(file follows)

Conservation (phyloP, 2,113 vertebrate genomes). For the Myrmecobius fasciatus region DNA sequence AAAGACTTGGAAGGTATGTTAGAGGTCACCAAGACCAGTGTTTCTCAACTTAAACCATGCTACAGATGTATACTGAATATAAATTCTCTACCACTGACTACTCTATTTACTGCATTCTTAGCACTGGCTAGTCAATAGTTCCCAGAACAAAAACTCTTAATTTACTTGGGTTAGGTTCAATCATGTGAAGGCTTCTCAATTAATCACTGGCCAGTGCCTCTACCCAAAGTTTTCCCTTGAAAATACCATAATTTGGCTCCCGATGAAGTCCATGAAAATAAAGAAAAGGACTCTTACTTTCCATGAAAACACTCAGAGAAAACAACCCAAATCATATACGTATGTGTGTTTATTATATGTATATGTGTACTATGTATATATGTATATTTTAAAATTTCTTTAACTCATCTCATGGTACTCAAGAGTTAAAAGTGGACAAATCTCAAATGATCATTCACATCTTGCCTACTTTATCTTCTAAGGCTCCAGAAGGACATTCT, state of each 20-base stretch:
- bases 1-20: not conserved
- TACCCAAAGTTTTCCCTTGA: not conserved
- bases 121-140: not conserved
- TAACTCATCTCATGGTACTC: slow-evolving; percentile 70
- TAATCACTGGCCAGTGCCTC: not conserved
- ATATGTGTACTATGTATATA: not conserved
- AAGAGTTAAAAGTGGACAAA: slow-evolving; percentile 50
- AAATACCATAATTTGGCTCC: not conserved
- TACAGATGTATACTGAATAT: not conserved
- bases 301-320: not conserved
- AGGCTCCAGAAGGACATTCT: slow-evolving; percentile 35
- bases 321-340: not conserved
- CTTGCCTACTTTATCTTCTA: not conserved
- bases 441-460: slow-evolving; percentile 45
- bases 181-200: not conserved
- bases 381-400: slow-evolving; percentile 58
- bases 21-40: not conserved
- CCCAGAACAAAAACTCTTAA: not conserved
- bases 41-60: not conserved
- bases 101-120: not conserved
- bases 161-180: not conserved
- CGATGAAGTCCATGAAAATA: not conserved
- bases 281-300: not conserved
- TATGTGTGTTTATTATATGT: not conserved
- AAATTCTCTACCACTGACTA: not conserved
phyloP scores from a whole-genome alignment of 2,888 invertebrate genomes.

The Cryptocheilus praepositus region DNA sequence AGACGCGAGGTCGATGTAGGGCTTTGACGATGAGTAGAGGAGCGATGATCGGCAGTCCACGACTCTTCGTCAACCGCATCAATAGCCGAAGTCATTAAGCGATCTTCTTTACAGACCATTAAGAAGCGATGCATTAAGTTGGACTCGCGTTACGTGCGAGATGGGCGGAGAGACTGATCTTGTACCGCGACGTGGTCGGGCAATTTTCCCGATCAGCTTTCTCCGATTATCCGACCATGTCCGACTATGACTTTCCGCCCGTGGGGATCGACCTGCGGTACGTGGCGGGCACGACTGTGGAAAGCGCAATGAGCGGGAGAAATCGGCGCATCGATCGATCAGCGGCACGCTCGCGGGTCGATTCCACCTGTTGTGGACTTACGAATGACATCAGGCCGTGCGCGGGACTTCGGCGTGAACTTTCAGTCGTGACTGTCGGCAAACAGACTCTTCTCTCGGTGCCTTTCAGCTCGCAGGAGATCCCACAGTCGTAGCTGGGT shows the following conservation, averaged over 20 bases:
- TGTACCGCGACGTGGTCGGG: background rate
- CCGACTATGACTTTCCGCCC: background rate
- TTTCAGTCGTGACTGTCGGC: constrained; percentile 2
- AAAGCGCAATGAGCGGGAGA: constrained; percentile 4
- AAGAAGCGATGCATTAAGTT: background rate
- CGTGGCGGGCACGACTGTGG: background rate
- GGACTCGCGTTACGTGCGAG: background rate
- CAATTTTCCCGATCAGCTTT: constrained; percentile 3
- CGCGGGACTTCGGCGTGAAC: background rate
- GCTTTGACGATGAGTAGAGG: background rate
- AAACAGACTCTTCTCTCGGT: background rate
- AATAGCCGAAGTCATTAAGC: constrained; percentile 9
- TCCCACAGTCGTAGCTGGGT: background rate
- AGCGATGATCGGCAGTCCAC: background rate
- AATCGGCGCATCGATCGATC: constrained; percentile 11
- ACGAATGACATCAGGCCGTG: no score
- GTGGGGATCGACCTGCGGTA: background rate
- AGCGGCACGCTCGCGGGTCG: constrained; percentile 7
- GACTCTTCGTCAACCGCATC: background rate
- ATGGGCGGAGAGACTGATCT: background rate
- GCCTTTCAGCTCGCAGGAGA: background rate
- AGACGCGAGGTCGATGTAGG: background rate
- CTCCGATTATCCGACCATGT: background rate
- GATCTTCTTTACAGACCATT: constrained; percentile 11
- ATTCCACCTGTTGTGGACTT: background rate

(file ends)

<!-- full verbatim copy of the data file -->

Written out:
Conservation (phyloP, 2,113 vertebrate genomes). For the Myrmecobius fasciatus region DNA sequence AAAGACTTGGAAGGTATGTTAGAGGTCACCAAGACCAGTGTTTCTCAACTTAAACCATGCTACAGATGTATACTGAATATAAATTCTCTACCACTGACTACTCTATTTACTGCATTCTTAGCACTGGCTAGTCAATAGTTCCCAGAACAAAAACTCTTAATTTACTTGGGTTAGGTTCAATCATGTGAAGGCTTCTCAATTAATCACTGGCCAGTGCCTCTACCCAAAGTTTTCCCTTGAAAATACCATAATTTGGCTCCCGATGAAGTCCATGAAAATAAAGAAAAGGACTCTTACTTTCCATGAAAACACTCAGAGAAAACAACCCAAATCATATACGTATGTGTGTTTATTATATGTATATGTGTACTATGTATATATGTATATTTTAAAATTTCTTTAACTCATCTCATGGTACTCAAGAGTTAAAAGTGGACAAATCTCAAATGATCATTCACATCTTGCCTACTTTATCTTCTAAGGCTCCAGAAGGACATTCT, state of each 20-base stretch:
- bases 1-20: not conserved
- TACCCAAAGTTTTCCCTTGA: not conserved
- bases 121-140: not conserved
- TAACTCATCTCATGGTACTC: slow-evolving; percentile 70
- TAATCACTGGCCAGTGCCTC: not conserved
- ATATGTGTACTATGTATATA: not conserved
- AAGAGTTAAAAGTGGACAAA: slow-evolving; percentile 50
- AAATACCATAATTTGGCTCC: not conserved
- TACAGATGTATACTGAATAT: not conserved
- bases 301-320: not conserved
- AGGCTCCAGAAGGACATTCT: slow-evolving; percentile 35
- bases 321-340: not conserved
- CTTGCCTACTTTATCTTCTA: not conserved
- bases 441-460: slow-evolving; percentile 45
- bases 181-200: not conserved
- bases 381-400: slow-evolving; percentile 58
- bases 21-40: not conserved
- CCCAGAACAAAAACTCTTAA: not conserved
- bases 41-60: not conserved
- bases 101-120: not conserved
- bases 161-180: not conserved
- CGATGAAGTCCATGAAAATA: not conserved
- bases 281-300: not conserved
- TATGTGTGTTTATTATATGT: not conserved
- AAATTCTCTACCACTGACTA: not conserved
phyloP scores from a whole-genome alignment of 2,888 invertebrate genomes.

The Cryptocheilus praepositus region DNA sequence AGACGCGAGGTCGATGTAGGGCTTTGACGATGAGTAGAGGAGCGATGATCGGCAGTCCACGACTCTTCGTCAACCGCATCAATAGCCGAAGTCATTAAGCGATCTTCTTTACAGACCATTAAGAAGCGATGCATTAAGTTGGACTCGCGTTACGTGCGAGATGGGCGGAGAGACTGATCTTGTACCGCGACGTGGTCGGGCAATTTTCCCGATCAGCTTTCTCCGATTATCCGACCATGTCCGACTATGACTTTCCGCCCGTGGGGATCGACCTGCGGTACGTGGCGGGCACGACTGTGGAAAGCGCAATGAGCGGGAGAAATCGGCGCATCGATCGATCAGCGGCACGCTCGCGGGTCGATTCCACCTGTTGTGGACTTACGAATGACATCAGGCCGTGCGCGGGACTTCGGCGTGAACTTTCAGTCGTGACTGTCGGCAAACAGACTCTTCTCTCGGTGCCTTTCAGCTCGCAGGAGATCCCACAGTCGTAGCTGGGT shows the following conservation, averaged over 20 bases:
- TGTACCGCGACGTGGTCGGG: background rate
- CCGACTATGACTTTCCGCCC: background rate
- TTTCAGTCGTGACTGTCGGC: constrained; percentile 2
- AAAGCGCAATGAGCGGGAGA: constrained; percentile 4
- AAGAAGCGATGCATTAAGTT: background rate
- CGTGGCGGGCACGACTGTGG: background rate
- GGACTCGCGTTACGTGCGAG: background rate
- CAATTTTCCCGATCAGCTTT: constrained; percentile 3
- CGCGGGACTTCGGCGTGAAC: background rate
- GCTTTGACGATGAGTAGAGG: background rate
- AAACAGACTCTTCTCTCGGT: background rate
- AATAGCCGAAGTCATTAAGC: constrained; percentile 9
- TCCCACAGTCGTAGCTGGGT: background rate
- AGCGATGATCGGCAGTCCAC: background rate
- AATCGGCGCATCGATCGATC: constrained; percentile 11
- ACGAATGACATCAGGCCGTG: no score
- GTGGGGATCGACCTGCGGTA: background rate
- AGCGGCACGCTCGCGGGTCG: constrained; percentile 7
- GACTCTTCGTCAACCGCATC: background rate
- ATGGGCGGAGAGACTGATCT: background rate
- GCCTTTCAGCTCGCAGGAGA: background rate
- AGACGCGAGGTCGATGTAGG: background rate
- CTCCGATTATCCGACCATGT: background rate
- GATCTTCTTTACAGACCATT: constrained; percentile 11
- ATTCCACCTGTTGTGGACTT: background rate